Applying Design to Education

In designing an environment for learning we have to imagine better ways of being. The same could be said for designing education itself.

Interior of High Tech High, San Diego, California

Interior of High Tech High, San Diego, California

I once asked a student at High Tech High in San Diego, California what advice she would give those designing learning environments. She replied: “Create somewhere relaxing and bright, so you can open the windows and see out; you know, somewhere you actually want to be for 7 hours a day!”

I asked another student. The answer: “Create a building that allows students to want to learn, rather than merely containing the learning process.”

High Tech High began life 14 years ago as a single charter school (a US school that receives public funding but operates independently) setting out to challenge conventional schooling wisdom and establish a better way of training an ethnically diverse and often disadvantaged student body to meet the high tech skills needs of the economy.

Since I first visited High Tech High over five years ago, it has grown from three to a cluster of six schools.

The comments from my two student interlocutors go to the heart of creating a great school, one that cares and shows interest in motivating and inspiring both students and teachers.

In my blog post “Creating Education by Design” I reflected on proactive design of education and how design principles set out by the venerated industrial designer Dieter Rams could be applied to education.

It is “Design” that is at the heart of High Tech High. Not just the design of the buildings – clearly the spaces were created to engage the students, teachers and visitors alike – but design of education itself.

It sees itself as an “organisation advocating a set of design principles”, rather than merely being a model or even a franchise. In other words it recognises differences in context.

Design principles at High Tech High

High Tech High has adopted four design principles: Teacher as Designer – where the teachers are curriculum and programme designers; Personalisation – where teachers know each of their students well and are committed to learner centred approaches; Common Intellectual Mission – all High Tech High schools follow the same agenda for diversity and integration with assessment being performance-based with problem based learning, projects and presentations to community panels.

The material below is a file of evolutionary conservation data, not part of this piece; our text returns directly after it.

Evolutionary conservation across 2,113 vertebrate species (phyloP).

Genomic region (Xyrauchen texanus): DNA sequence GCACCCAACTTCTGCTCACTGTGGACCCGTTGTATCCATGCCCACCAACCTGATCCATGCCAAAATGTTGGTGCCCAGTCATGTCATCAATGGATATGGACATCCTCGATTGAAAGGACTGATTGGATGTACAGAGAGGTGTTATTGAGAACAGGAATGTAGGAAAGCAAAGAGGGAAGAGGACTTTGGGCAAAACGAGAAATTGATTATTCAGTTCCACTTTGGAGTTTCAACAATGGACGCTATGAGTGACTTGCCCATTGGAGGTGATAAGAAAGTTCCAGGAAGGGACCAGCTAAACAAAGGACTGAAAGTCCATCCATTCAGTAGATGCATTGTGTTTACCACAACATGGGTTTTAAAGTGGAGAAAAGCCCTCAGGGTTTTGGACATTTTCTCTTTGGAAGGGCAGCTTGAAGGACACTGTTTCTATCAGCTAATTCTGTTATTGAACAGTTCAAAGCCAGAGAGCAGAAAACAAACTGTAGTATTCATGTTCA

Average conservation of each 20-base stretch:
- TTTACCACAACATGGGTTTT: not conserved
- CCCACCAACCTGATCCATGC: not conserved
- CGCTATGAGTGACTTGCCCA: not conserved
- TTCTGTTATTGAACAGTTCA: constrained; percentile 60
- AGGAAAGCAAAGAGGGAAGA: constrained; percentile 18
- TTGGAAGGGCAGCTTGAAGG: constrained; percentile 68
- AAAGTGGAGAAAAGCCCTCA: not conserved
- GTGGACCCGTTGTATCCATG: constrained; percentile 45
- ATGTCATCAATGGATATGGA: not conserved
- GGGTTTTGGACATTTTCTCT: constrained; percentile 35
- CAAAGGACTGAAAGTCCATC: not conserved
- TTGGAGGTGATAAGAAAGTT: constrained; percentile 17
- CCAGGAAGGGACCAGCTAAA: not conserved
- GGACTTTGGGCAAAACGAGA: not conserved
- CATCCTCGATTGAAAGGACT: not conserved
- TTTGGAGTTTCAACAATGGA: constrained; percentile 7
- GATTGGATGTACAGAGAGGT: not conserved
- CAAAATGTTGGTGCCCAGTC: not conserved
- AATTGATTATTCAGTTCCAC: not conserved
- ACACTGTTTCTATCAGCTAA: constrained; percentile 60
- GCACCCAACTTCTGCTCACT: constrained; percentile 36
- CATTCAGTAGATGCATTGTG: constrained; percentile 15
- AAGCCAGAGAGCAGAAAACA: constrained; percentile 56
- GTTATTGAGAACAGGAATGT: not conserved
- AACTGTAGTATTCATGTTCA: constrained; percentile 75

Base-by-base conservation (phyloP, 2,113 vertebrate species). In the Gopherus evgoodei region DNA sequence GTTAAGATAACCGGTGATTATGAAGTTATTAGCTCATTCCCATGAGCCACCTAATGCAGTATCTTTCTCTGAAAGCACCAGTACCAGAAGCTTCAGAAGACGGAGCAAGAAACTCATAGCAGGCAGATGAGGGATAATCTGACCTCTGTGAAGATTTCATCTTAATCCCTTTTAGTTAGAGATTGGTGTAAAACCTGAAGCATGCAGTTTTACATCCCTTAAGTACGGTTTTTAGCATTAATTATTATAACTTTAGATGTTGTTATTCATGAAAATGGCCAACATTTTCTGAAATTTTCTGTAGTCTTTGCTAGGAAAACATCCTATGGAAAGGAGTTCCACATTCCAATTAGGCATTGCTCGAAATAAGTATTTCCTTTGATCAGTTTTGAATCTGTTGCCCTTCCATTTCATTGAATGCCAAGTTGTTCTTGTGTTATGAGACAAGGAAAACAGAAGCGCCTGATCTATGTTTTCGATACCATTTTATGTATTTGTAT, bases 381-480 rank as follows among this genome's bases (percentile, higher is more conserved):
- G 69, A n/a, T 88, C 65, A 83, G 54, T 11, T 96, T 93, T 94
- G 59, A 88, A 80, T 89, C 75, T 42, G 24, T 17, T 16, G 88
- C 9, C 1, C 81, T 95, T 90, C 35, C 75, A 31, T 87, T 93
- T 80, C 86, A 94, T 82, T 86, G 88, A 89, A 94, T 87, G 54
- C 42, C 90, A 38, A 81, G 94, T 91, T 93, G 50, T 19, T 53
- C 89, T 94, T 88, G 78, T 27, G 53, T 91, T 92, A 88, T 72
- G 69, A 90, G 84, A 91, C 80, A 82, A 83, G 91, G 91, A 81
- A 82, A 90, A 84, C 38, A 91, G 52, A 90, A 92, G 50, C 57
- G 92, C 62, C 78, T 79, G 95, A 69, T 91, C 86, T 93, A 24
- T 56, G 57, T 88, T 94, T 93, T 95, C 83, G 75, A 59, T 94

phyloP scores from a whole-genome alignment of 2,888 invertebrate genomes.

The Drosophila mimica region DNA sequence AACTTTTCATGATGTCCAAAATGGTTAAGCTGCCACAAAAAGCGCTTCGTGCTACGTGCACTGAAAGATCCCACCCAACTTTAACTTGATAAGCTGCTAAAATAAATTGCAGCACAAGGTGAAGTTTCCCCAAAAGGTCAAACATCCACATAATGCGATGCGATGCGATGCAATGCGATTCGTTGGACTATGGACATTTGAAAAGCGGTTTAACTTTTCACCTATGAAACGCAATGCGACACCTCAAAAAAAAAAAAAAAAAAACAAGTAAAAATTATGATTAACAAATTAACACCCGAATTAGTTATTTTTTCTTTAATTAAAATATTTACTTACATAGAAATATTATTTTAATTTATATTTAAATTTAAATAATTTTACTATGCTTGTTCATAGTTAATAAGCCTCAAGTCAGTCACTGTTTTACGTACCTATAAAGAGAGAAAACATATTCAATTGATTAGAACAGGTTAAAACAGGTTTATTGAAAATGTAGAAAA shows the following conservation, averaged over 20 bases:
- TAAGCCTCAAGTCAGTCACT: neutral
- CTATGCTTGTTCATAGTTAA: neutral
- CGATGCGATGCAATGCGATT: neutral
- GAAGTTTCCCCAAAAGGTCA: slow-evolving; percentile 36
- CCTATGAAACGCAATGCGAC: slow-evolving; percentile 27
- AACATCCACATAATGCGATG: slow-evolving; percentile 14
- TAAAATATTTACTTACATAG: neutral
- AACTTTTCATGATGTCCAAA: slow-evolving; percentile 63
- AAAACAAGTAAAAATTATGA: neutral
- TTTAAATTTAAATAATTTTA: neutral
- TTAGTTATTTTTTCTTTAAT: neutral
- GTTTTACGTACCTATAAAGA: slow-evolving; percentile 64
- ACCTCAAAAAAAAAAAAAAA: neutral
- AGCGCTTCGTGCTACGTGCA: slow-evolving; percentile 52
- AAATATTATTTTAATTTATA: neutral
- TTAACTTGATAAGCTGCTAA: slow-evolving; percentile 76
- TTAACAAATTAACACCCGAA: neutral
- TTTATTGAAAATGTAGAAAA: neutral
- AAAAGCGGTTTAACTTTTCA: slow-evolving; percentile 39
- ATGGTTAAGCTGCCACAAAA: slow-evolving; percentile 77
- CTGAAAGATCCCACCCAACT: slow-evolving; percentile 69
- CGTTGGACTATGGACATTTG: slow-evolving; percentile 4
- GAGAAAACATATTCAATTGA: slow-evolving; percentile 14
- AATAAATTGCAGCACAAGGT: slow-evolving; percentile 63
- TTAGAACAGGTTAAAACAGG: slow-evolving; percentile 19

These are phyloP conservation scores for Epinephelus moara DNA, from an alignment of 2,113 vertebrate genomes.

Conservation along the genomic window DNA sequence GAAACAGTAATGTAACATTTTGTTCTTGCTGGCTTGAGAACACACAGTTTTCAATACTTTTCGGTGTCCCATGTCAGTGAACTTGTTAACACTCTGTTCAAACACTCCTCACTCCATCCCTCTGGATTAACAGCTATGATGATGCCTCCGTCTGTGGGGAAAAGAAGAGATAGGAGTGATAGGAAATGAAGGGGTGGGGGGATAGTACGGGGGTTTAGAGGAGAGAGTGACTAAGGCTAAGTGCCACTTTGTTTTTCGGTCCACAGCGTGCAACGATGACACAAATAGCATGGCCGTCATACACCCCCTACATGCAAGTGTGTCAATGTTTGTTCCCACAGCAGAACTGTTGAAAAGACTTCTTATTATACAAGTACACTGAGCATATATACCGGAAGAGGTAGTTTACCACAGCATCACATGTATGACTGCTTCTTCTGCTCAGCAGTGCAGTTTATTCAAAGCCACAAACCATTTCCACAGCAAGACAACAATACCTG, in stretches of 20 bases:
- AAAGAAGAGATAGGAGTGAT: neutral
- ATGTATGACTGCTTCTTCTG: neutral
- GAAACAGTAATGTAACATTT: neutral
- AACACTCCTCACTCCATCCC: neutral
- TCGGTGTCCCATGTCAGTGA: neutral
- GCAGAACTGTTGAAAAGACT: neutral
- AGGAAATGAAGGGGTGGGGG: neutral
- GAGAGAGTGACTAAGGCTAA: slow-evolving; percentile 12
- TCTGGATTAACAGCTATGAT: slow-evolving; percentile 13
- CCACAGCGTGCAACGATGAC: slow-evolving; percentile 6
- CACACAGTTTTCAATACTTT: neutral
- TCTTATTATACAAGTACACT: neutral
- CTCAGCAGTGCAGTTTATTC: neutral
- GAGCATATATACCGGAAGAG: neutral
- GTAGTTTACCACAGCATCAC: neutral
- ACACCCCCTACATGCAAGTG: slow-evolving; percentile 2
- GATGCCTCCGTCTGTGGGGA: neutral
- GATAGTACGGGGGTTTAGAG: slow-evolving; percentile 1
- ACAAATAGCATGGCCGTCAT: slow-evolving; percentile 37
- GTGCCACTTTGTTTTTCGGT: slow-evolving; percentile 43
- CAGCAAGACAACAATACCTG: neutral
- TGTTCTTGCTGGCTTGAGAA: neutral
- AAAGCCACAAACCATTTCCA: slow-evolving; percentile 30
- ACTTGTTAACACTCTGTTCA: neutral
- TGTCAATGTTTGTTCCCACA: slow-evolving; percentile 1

The fourth design principle is “Adult World Connection” – where the world of work is closely connected to the world of learning through for example, relatively long internships and workplace based projects. Interestingly this is one obvious point where the physical surroundings reflect the philosophy – the environment has been designed to have a “distinctive workplace feel”.

High Tech High, and the ideas driving it may not be entirely unique today, but they were fourteen years ago. Designing education like designing places, demands vision and imagining better ways engaging young adults.

Question: Do you know other examples of schools “design principles” have been overtly applied to education in this way? I would be interested to hear about them.

Below is an image Gallery for High Tech High, San Diego, California

The original High Tech High is housed in a converted Naval Training Centre and in its physical design there is a strong focus on transparency, colour, providing a variety of small and large spaces for individual and group project work, and an emphasis on using as many of the surfaces in the public areas such as walls, floors, ceilings to display student work. Deliberately learning is made public and visible.

In the spatial design four design principles are adopted: Flexibility – all seminar rooms and public spaces must be capable of multiple uses; Ownership – small learning clusters which can be personalised; Transparency; Originality – conveying the uniqueness of the schools through the approach to the design of the physical environment.

The following images illustrate some of these:

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